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ISIS "Greater Threat" to West than al-Qaida

Experts at IWPR briefing highlight dangerous implications of Islamist force’s rise in Syria and Iraq.
By Daniella Peled
  • Nadim Shehadi of Chatham House (left) with IWPR's Ammar Al Shahbander. (Photo: IWPR)
    Nadim Shehadi of Chatham House (left) with IWPR's Ammar Al Shahbander. (Photo: IWPR)
  • Audience members at the July 23 briefing on ISIS. (Photo: IWPR)
    Audience members at the July 23 briefing on ISIS. (Photo: IWPR)
  • Audience members at the July 23 briefing. (Photo: IWPR)
    Audience members at the July 23 briefing. (Photo: IWPR)

The Islamic State of Iraq and Syria (ISIS) poses a greater threat to Western security than al-Qaeda did in its day, according to an IWPR briefing this week.

Visiting London from Baghdad, IWPR Iraq chief of party Ammar Al Shahbander told the July 22 gathering that ISIS was an independent entity that operated in diverse ways and with different alliances in Syria and Iraq.

Speaking at the briefing via video link, IWPR Syria programme coordinator, Z.E., gave a snapshot of life in Aleppo and her work supporting citizen activism there. (Her name is not given here for security reasons.)

“Many people think that ISIS is not a threat to the West,” said al-Shahbander. “I completely disagree. ISIS is a much greater threat than al-Qaeda – it is the number one magnet for jihadis internationally.”

Not only has ISIS created its own de facto state, but it has a much more open recruitment policy than al-Qaeda.

“This is a very dangerous mix of people with top fighting capability and no ethics. ISIS is capable of violence beyond anything seen by al-Qaeda,” he continued, adding that the international mix of fighters made it all the more likely that they would bring extremist ideas back to their own countries.

At the same time, Shahbander argues that ISIS’s days are numbered in Iraq, as the range of Sunni groups that have struck up a temporary alliance with it and operate under its flag will ultimately turn on it – and they have significantly more military clout than it has.

The process will begin once the Iraqi establishment completes the tortuous process of appointing a prime minister. Assuming they do not settle on the incumbent, Nuri al-Maliki, the new premier’s first task will be to negotiate a political settlement with the Sunni Arabs, likely to result in a kind of devolved status for the territory the insurgents have captured in recent weeks.

Nor, Shahbander argues, will the other Sunni militias and groups tolerate the ISIS’s imposition of its narrow, hard-line ideology in the longer term.

Chairing the discussion, Nadim Shehadi, associate fellow at the Royal Institute for International Affairs (Chatham House), agreed that the complex nature of the conflict made mapping alliances very difficult.

“If you go to some policy circles in Europe and in the United States, there is confusion,” he said. “You have people saying that to solve this issue we have to collaborate with Assad and Iran, our allies in the fight against ISIS, and you have people saying that ISIS is the creation of Saudi Arabia.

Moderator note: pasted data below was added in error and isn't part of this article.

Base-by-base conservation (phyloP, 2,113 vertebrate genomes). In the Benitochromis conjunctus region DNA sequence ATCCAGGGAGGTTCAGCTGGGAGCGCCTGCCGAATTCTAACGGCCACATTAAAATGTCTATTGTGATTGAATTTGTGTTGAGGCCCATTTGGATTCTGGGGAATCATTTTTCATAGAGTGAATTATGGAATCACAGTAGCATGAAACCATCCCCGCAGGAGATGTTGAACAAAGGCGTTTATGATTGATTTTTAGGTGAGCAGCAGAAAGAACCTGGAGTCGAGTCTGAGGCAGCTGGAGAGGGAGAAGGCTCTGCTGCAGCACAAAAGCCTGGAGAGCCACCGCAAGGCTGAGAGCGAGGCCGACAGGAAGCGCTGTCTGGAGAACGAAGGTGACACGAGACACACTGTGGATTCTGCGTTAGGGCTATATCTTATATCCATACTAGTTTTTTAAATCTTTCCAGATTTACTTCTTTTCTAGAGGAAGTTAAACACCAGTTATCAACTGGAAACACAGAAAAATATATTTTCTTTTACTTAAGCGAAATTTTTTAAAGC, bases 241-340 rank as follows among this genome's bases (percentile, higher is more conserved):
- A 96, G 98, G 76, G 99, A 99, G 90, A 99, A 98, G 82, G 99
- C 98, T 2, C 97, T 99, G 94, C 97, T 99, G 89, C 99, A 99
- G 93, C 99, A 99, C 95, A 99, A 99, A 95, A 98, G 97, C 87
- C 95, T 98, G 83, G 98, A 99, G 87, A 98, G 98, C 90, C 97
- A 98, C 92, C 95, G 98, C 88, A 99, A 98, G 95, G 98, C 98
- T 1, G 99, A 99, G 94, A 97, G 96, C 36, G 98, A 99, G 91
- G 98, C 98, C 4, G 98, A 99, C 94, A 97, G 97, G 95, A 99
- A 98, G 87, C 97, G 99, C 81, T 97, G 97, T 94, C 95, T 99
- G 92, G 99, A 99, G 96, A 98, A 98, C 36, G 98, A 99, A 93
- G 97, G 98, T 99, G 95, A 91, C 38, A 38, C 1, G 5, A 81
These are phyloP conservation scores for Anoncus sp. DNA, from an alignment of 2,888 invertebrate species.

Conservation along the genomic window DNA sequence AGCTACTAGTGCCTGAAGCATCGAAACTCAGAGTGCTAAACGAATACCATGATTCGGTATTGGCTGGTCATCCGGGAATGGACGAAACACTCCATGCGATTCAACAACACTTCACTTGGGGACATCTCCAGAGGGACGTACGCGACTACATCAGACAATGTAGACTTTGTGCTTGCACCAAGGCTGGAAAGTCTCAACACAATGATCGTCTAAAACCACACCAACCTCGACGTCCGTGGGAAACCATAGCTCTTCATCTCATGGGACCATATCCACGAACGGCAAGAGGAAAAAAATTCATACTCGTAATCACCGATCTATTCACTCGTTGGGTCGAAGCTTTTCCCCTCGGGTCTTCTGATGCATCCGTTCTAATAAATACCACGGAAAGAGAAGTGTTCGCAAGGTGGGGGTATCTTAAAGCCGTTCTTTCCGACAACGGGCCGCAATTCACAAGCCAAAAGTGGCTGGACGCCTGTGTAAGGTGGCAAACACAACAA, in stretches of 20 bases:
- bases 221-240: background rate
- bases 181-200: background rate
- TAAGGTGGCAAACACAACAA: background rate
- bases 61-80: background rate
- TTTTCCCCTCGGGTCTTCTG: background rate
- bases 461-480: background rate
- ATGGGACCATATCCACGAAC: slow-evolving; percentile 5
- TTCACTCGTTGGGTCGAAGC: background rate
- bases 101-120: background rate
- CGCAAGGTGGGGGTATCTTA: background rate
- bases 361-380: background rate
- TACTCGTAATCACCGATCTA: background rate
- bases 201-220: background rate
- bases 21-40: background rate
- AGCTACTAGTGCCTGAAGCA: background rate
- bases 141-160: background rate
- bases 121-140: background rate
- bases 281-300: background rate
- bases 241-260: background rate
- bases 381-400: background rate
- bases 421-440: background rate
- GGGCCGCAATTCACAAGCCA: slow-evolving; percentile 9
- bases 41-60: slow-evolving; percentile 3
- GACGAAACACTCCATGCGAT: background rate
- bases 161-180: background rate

“And on the other side, you have people saying no, this is the classic game of Iran and the Syrian regime playing arsonist and offering to be the firefighter.”

Z.E. agreed with Shahbander’s view that in Syria, ISIS is allied with President Bashar al-Assad’s government and not, as it might appear, his most dangerous foe.

“The ISIS base in Raqqa was not bombed once,” she recalled, adding that activists used to head there when firing began. “It was the only place where the regime wouldn’t shell us.”

In a vivid description of the war-torn city, she said she was living in the only remaining civilian neighbourhood in Aleppo. People had become so used to the “barrel bombs” dropped by the regime that they now simply tried to go into an inner room to avoid shrapnel if they heard helicopters flying above.

But the crude weapons still exact an awful toll. Z.E. said that last month, one scored a direct hit on a building whose basement had been turned into a school, killing 25 people.

Despite the huge dangers, she said, “There are still people surviving here. I am even invited to four weddings. Life goes on, in an awkward way.”

Describing her work to empower women, including running writing workshops and supporting training programmes, Z.E. said, “As a woman it’s easier for me to work with women under ISIS, even if I have to wear black and cover up.… Working with women is still valid whatever the situation.”

Looking into the future, she spoke of the need to document the contribution made by women.

“The history of this war is going to be written by men, and these women are going to be forgotten if we don’t write about them,” she said.

Guests at the briefing event welcomed the opportunity to get unique insights from actors on the ground.

“It was very good to have first-hand witnesses from Baghdad and Aleppo,” veteran Middle East correspondent Patrick Cockburn said afterwards. “Aleppo, in particular, is a city on which it not easy to get up-to-the-minute eyewitness accounts of the situation such as we received.”

Daniella Peled  is IWPR Editor in London.

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